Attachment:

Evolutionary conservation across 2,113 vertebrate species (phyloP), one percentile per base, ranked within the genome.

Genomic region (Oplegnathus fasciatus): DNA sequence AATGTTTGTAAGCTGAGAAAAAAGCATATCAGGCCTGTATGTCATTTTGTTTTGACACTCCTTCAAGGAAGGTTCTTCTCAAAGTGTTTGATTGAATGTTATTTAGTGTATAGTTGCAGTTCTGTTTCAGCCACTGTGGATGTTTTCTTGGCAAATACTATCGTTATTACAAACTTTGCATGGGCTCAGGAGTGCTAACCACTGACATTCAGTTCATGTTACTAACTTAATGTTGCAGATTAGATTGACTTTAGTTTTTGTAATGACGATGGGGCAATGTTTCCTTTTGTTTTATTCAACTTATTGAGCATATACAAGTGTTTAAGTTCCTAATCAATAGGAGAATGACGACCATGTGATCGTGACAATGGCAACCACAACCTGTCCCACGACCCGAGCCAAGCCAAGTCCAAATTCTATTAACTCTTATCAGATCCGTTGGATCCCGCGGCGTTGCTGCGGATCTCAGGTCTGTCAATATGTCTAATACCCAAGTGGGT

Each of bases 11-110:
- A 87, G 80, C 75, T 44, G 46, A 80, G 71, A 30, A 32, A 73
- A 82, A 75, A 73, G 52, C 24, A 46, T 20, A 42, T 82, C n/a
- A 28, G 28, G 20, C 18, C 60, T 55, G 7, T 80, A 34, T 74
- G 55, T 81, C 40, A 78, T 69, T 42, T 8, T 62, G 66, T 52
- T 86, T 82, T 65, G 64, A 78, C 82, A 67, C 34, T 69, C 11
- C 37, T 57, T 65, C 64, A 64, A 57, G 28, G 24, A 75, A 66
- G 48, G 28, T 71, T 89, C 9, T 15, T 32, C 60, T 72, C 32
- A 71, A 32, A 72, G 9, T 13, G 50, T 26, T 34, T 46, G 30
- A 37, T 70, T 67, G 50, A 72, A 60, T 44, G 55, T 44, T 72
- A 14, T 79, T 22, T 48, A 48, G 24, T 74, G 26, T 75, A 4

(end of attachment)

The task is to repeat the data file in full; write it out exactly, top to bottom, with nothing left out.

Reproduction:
Evolutionary conservation across 2,113 vertebrate species (phyloP), one percentile per base, ranked within the genome.

Genomic region (Oplegnathus fasciatus): DNA sequence AATGTTTGTAAGCTGAGAAAAAAGCATATCAGGCCTGTATGTCATTTTGTTTTGACACTCCTTCAAGGAAGGTTCTTCTCAAAGTGTTTGATTGAATGTTATTTAGTGTATAGTTGCAGTTCTGTTTCAGCCACTGTGGATGTTTTCTTGGCAAATACTATCGTTATTACAAACTTTGCATGGGCTCAGGAGTGCTAACCACTGACATTCAGTTCATGTTACTAACTTAATGTTGCAGATTAGATTGACTTTAGTTTTTGTAATGACGATGGGGCAATGTTTCCTTTTGTTTTATTCAACTTATTGAGCATATACAAGTGTTTAAGTTCCTAATCAATAGGAGAATGACGACCATGTGATCGTGACAATGGCAACCACAACCTGTCCCACGACCCGAGCCAAGCCAAGTCCAAATTCTATTAACTCTTATCAGATCCGTTGGATCCCGCGGCGTTGCTGCGGATCTCAGGTCTGTCAATATGTCTAATACCCAAGTGGGT

Each of bases 11-110:
- A 87, G 80, C 75, T 44, G 46, A 80, G 71, A 30, A 32, A 73
- A 82, A 75, A 73, G 52, C 24, A 46, T 20, A 42, T 82, C n/a
- A 28, G 28, G 20, C 18, C 60, T 55, G 7, T 80, A 34, T 74
- G 55, T 81, C 40, A 78, T 69, T 42, T 8, T 62, G 66, T 52
- T 86, T 82, T 65, G 64, A 78, C 82, A 67, C 34, T 69, C 11
- C 37, T 57, T 65, C 64, A 64, A 57, G 28, G 24, A 75, A 66
- G 48, G 28, T 71, T 89, C 9, T 15, T 32, C 60, T 72, C 32
- A 71, A 32, A 72, G 9, T 13, G 50, T 26, T 34, T 46, G 30
- A 37, T 70, T 67, G 50, A 72, A 60, T 44, G 55, T 44, T 72
- A 14, T 79, T 22, T 48, A 48, G 24, T 74, G 26, T 75, A 4